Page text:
His rehab was completed in time for the World Cup, and he started Pakistan’s campaign at the marquee tournament slowly, feeling his way back into rhythm. By the time of the final, he appeared to be back to his best, reflected in returns of 4 for 22 against Bangladesh, 3 for 14 against South Africa, 3 and 24 in the semi-final against New Zealand, and 1 for 13 in the final against England until the injury. With 11 wickets, he was Pakistan’s joint-highest wicket-taker in the competition.
As with the original injury, this one occurred while he was fielding during the 13th over of England’s chase. On this occasion in the final at the MCG, he ran in from long-off to hold on to a sharp chance from Harry Brook. As he slid low to hold on, he injured the knee and was immediately in some pain. He was helped off the field by the team physio and doctor. He returned an over later, ran in gingerly to send down one delivery, but couldn’t carry on.
The PCB’s handling of Afridi’s rehab from the original injury had come under scrutiny and criticism at the time. After he got injured he travelled with the team to the Netherlands for a three-match ODI series in August, in the hope that he would recover while on tour. That didn’t pan out as expected and the PCB eventually announced that he would be out for four to six weeks.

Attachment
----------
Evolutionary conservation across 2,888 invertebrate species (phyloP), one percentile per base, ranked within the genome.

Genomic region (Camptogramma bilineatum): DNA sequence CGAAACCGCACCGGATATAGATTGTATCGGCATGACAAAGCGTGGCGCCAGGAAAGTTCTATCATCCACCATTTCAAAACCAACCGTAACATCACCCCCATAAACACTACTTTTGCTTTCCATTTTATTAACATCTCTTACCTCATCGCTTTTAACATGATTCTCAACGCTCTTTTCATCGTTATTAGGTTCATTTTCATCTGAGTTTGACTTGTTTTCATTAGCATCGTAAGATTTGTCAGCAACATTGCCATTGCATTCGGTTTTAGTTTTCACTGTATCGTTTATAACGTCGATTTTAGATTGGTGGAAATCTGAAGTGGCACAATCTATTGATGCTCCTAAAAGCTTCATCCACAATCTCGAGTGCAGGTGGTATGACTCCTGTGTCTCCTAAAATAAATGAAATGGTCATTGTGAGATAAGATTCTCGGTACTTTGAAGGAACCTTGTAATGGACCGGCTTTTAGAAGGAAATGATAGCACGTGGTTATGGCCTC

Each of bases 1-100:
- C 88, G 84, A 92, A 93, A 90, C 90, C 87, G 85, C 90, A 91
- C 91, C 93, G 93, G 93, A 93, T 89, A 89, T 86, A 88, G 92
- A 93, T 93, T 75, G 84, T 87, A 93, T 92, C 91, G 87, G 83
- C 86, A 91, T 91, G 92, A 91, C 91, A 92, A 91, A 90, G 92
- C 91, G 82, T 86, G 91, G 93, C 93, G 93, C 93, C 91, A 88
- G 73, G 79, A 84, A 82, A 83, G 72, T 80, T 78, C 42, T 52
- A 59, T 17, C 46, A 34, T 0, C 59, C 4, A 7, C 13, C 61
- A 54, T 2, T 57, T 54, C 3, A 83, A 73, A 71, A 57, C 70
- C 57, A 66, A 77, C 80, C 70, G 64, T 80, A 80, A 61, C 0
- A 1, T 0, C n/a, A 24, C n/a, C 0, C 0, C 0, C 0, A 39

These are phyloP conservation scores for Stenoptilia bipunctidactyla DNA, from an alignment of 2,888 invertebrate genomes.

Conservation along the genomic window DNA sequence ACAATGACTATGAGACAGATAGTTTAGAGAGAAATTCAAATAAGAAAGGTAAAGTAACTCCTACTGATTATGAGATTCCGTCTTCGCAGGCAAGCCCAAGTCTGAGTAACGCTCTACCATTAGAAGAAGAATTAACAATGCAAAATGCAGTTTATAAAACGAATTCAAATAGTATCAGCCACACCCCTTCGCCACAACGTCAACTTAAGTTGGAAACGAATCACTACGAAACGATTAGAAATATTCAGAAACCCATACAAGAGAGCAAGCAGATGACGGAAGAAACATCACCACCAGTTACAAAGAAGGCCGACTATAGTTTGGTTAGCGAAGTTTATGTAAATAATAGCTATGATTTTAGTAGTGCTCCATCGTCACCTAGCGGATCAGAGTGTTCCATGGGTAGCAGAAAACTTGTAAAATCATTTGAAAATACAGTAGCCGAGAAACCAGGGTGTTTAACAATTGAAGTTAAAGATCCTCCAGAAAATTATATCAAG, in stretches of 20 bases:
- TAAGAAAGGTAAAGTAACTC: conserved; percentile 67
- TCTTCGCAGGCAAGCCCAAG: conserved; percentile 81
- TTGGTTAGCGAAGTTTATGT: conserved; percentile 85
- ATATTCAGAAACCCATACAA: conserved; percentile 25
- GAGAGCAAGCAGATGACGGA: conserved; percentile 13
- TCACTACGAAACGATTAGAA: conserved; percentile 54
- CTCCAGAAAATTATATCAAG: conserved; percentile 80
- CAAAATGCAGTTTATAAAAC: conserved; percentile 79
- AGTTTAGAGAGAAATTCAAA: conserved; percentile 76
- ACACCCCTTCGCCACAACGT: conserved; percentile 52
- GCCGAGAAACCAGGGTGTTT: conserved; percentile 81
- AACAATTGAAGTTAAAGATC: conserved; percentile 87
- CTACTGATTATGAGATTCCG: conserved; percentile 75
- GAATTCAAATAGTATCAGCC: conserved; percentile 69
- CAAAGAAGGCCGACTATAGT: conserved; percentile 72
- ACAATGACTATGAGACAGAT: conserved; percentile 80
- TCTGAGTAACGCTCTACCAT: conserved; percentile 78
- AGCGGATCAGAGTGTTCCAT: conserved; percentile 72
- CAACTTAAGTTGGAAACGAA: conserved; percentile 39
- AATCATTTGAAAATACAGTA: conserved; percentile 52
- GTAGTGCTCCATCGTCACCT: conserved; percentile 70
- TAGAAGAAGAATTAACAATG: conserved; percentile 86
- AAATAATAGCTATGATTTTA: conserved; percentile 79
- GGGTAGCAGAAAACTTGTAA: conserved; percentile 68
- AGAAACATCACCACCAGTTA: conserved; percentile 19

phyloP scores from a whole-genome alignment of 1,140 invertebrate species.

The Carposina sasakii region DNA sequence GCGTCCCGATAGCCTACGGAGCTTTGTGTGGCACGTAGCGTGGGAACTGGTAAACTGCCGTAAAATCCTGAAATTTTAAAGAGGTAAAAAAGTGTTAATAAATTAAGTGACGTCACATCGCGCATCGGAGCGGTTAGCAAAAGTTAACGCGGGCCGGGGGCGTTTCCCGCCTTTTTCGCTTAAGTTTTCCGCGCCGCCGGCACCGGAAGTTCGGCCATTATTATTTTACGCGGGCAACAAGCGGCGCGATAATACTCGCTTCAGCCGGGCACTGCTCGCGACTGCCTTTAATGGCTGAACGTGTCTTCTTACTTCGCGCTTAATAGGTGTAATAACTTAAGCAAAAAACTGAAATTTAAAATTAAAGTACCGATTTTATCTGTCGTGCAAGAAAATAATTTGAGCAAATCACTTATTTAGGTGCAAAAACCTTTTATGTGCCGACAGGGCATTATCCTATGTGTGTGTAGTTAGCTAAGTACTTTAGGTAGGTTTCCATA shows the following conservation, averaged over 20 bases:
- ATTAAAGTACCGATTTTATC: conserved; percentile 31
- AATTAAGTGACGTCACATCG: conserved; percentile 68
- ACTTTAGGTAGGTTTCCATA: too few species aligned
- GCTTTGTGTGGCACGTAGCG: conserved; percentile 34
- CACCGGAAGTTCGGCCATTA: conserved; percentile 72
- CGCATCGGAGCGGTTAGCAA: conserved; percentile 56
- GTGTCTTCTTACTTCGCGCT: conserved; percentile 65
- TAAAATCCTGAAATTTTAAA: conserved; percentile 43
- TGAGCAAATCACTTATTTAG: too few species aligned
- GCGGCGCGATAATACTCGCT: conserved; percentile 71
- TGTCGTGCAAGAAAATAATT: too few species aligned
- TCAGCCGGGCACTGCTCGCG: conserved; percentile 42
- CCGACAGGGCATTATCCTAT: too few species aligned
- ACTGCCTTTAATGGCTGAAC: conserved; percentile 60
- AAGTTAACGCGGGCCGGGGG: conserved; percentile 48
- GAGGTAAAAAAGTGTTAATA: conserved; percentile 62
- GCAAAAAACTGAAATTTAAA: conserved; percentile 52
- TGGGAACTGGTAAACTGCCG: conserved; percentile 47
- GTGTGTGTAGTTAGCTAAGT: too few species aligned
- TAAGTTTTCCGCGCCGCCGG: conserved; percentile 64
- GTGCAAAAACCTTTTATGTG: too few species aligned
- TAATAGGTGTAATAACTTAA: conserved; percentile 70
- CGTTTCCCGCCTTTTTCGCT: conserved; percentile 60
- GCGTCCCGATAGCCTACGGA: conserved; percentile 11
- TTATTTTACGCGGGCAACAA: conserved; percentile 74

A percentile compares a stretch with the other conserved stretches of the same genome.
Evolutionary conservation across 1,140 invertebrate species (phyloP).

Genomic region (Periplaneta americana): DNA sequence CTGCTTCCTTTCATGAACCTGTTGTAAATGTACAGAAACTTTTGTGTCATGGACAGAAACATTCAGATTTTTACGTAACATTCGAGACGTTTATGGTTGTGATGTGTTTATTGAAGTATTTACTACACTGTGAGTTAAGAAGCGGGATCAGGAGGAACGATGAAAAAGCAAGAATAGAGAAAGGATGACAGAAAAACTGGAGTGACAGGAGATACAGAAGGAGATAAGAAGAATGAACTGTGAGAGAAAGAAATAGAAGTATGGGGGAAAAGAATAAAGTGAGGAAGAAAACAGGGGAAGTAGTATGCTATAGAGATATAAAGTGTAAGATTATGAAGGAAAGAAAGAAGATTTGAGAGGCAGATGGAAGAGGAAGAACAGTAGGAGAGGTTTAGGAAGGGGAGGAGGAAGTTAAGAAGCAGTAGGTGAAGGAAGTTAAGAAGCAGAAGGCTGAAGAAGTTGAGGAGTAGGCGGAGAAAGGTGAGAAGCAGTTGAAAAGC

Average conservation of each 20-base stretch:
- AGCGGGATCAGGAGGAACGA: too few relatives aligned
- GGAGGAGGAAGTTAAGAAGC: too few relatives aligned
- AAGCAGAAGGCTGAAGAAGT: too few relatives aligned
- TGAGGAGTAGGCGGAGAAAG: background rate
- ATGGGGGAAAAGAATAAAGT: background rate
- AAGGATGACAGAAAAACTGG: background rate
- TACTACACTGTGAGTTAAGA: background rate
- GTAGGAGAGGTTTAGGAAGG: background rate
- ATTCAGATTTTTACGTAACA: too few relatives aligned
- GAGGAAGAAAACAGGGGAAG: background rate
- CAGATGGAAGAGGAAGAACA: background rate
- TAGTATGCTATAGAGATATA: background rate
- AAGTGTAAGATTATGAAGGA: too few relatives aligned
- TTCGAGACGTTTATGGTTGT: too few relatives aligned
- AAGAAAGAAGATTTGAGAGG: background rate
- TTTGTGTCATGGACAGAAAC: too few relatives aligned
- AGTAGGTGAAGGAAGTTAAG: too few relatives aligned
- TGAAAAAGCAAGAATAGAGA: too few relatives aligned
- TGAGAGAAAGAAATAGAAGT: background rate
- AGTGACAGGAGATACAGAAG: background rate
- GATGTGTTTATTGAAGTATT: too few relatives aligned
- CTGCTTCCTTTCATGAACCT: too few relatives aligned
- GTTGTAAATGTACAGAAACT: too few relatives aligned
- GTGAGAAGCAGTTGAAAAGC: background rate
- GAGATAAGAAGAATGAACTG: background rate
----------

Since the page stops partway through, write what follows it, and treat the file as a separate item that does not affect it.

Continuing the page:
Still Afridi continued to travel with the team to the UAE for the Asia Cup, as another attempt was made to get his rehab going. But medical scans and reports confirmed a posterior cruciate ligament injury and it was eventually decided that he would travel to the UK for further rehab and work with doctors on the PCB medical panel, Zafar Iqbal and Imtiaz Ahmed. He missed the Asia Cup as well as the seven-T20I home series against England in September, before joining up with the squad in Brisbane ahead of the start of the world event.